In today’s Washington Post, Michael Gerson wrote about Congressman Jack Kemp’s support for immigration reform and other (as he called them) “bleeding heart conservative” initiatives. Setting aside the partisan political issues tackled in Gerson’s article, his piece is a reminder that while Kemp may be best known as the affable advocate for supply-side tax policy, he also had an interesting perspective on the role of government in tackling social challenges like poverty.
As a HUD Secretary and Congressman, Kemp was a longtime advocate of employing the tax code as a market driven approach to incentivize private sector investment in low income communities. Beginning with the Tax Reform Act of 1986 (P.L. 99-514), Congress increasingly followed Kemp’s lead. The 1986 Act established the Low Income Housing Tax Credit (LIHTC), which is now the nation’s largest financier of affordable housing. The Omnibus Reconciliation Act of 1993 (P.L. 103-66) permanently codified the LIHTC and also created Renewal Communities, Empowerment Zones and Enterprise Communities, programs with defined geographies for revitalization. These programs not only served to assist individuals and families obtain affordable housing and build and grow small businesses, they helped provide investments in communities that revitalize local economies.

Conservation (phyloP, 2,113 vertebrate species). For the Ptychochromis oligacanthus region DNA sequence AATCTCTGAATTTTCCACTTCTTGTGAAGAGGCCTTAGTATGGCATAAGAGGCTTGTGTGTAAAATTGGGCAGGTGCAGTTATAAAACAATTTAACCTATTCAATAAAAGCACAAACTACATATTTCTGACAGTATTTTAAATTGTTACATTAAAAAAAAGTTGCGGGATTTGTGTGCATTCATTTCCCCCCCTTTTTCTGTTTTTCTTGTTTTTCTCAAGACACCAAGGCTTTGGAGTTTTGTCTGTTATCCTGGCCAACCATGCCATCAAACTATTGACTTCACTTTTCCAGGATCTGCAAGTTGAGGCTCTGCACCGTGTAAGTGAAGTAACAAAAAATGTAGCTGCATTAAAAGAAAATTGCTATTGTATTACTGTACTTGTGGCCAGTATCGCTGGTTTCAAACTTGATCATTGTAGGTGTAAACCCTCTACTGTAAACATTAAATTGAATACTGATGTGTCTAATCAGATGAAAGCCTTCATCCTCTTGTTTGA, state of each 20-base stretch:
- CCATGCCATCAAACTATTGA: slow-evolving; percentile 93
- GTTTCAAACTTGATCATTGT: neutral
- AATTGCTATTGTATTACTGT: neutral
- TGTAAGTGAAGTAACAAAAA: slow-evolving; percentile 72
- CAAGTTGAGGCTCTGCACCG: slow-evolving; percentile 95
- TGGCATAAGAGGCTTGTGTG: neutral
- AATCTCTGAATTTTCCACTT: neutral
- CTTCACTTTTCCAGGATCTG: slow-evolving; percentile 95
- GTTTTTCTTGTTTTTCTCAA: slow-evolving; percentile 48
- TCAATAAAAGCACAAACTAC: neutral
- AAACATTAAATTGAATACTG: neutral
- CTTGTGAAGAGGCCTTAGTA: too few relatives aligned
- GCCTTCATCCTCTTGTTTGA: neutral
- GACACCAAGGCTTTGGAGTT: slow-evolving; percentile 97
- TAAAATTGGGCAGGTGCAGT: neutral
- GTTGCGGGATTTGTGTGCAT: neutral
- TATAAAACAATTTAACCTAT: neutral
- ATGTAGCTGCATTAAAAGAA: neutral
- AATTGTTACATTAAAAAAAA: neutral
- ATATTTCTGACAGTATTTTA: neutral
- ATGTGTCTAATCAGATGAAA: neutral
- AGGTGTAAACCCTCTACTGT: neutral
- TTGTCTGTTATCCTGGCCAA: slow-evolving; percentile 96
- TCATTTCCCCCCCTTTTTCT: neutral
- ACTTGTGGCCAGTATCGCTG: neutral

Building on the success of that model, Congress enacted the Community Renewal Tax Relief Act of 2000. The Clinton-Hastert legislation included $25 billion in new authorities, including the creation of a companion New Markets Venture Capital program administered by the Small Business Administration, 40 new Community Renewal Zones, an increase in the Low Income Housing Tax Credit, and of course, the creation of the New Markets Tax Credit.
The Community Renewal Tax Relief Act authorizing the New Markets Tax Credit drew support from across the political spectrum including prominent Republican Members of Congress such as Senator Olympia Snowe (ME), Sen. Rick Santorum (PA), Rep. JC Watts (OK), and then Rep. James Talent (MO). This tradition of bipartisan support for the New Markets Tax Credit continues to this day, and its roots can arguably be traced back to Jack Kemp.